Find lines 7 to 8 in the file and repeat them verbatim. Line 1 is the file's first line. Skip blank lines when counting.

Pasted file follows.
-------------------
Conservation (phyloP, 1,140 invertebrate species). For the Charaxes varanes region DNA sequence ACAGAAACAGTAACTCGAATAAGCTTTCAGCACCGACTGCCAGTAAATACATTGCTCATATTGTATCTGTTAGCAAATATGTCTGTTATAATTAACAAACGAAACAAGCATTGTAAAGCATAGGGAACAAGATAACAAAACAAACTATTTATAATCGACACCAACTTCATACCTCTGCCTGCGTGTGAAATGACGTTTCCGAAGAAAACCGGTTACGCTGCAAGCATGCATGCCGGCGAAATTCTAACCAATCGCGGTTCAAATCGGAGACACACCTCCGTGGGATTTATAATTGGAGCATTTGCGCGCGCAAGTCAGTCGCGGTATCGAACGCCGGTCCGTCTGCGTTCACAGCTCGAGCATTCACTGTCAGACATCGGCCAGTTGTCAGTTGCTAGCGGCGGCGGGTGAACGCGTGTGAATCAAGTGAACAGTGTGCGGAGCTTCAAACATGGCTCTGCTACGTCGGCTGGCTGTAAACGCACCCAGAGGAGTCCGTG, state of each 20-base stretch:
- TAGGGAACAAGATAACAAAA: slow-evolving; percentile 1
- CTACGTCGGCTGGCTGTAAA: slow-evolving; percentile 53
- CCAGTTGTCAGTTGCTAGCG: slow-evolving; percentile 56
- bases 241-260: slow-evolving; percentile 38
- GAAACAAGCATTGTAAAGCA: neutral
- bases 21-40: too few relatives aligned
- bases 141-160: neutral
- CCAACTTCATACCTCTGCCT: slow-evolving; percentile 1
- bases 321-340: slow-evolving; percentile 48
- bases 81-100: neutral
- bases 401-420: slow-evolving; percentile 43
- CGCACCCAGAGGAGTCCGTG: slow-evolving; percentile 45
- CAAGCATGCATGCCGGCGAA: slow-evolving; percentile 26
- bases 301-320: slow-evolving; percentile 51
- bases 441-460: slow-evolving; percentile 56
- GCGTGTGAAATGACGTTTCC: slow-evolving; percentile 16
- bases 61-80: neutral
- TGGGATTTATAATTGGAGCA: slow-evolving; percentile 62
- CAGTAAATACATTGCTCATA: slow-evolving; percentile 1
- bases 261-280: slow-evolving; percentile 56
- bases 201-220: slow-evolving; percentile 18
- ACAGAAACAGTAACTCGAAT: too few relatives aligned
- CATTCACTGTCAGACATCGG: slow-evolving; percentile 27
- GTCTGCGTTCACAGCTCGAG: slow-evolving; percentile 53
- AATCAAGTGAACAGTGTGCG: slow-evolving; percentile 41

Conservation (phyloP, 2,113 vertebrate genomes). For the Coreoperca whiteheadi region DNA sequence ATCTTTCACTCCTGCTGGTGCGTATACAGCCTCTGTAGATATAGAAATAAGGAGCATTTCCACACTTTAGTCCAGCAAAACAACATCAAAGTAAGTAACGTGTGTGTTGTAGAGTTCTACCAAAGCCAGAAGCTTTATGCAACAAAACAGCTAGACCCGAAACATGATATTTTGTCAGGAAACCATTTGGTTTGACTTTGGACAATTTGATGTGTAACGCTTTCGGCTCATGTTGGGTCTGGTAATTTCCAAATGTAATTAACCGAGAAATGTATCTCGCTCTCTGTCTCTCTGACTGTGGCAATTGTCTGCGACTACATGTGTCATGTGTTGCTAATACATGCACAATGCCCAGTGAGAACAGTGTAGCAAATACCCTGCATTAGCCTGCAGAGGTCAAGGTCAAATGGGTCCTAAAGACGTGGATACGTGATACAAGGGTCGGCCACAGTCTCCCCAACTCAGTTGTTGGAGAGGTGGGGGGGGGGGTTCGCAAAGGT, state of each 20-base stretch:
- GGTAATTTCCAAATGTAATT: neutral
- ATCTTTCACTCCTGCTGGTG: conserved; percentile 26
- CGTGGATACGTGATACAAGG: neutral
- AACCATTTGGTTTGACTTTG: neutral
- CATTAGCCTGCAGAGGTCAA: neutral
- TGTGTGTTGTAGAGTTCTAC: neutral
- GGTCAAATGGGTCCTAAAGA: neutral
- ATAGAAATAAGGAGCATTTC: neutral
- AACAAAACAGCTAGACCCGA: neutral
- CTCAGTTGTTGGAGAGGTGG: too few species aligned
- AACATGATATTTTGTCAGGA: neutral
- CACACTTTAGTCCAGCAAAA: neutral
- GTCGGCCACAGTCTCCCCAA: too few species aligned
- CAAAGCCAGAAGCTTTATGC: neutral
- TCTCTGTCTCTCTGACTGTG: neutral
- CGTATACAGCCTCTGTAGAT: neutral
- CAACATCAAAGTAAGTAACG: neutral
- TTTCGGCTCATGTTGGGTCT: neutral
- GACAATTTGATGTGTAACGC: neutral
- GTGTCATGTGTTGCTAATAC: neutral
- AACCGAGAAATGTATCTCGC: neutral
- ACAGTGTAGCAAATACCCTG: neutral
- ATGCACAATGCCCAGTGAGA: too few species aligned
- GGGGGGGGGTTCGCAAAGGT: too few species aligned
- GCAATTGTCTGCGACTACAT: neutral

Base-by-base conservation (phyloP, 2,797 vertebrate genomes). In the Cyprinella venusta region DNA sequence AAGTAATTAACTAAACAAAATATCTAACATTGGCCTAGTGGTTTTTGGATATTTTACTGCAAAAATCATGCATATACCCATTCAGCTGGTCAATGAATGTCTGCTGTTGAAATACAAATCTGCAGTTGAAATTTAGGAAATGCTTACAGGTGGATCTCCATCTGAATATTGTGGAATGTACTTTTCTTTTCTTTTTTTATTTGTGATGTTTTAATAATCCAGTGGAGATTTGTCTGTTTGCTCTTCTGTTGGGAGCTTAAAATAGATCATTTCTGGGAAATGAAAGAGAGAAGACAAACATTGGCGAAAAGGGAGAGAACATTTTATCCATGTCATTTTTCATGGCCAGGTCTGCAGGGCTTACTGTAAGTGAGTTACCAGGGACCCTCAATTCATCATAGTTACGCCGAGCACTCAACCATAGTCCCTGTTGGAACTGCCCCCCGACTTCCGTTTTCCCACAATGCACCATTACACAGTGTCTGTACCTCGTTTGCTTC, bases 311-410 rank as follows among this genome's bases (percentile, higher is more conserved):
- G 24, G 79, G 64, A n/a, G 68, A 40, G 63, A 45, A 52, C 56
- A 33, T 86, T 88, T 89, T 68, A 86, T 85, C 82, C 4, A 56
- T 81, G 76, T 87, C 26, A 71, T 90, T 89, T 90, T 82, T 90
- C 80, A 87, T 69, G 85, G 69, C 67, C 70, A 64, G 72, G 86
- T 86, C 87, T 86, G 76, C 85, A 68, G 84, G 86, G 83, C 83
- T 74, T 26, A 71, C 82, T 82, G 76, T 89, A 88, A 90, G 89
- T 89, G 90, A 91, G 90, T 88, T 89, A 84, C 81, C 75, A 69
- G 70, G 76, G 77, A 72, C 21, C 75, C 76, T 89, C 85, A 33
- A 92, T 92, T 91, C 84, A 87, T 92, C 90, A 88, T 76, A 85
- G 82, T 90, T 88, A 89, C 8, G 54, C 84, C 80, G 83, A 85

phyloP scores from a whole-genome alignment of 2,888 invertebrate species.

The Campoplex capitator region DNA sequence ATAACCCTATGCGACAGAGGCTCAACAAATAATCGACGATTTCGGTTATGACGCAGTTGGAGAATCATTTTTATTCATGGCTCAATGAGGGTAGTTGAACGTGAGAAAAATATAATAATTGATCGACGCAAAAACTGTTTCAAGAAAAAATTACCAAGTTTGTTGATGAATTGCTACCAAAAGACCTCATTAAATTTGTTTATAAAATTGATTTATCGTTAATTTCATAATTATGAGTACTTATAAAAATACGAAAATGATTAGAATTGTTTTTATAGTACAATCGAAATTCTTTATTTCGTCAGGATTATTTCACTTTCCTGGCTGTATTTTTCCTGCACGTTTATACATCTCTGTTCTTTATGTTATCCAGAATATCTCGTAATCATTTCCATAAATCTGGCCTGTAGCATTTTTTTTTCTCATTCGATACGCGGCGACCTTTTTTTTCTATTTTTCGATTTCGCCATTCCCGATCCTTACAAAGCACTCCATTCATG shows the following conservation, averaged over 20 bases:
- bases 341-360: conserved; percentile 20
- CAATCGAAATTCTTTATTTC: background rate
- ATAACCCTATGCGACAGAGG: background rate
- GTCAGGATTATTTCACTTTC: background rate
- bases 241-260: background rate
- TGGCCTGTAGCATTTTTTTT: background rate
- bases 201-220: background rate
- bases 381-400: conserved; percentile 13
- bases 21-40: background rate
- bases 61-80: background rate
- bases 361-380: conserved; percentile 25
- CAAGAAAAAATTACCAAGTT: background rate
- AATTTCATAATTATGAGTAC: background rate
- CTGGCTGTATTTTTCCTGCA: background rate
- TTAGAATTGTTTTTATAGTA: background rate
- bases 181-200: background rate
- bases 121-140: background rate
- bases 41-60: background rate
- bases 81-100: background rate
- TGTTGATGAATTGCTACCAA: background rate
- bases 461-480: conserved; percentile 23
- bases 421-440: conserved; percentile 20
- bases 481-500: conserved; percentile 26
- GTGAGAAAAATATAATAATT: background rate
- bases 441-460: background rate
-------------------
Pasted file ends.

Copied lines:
- bases 21-40: too few relatives aligned
- bases 141-160: neutral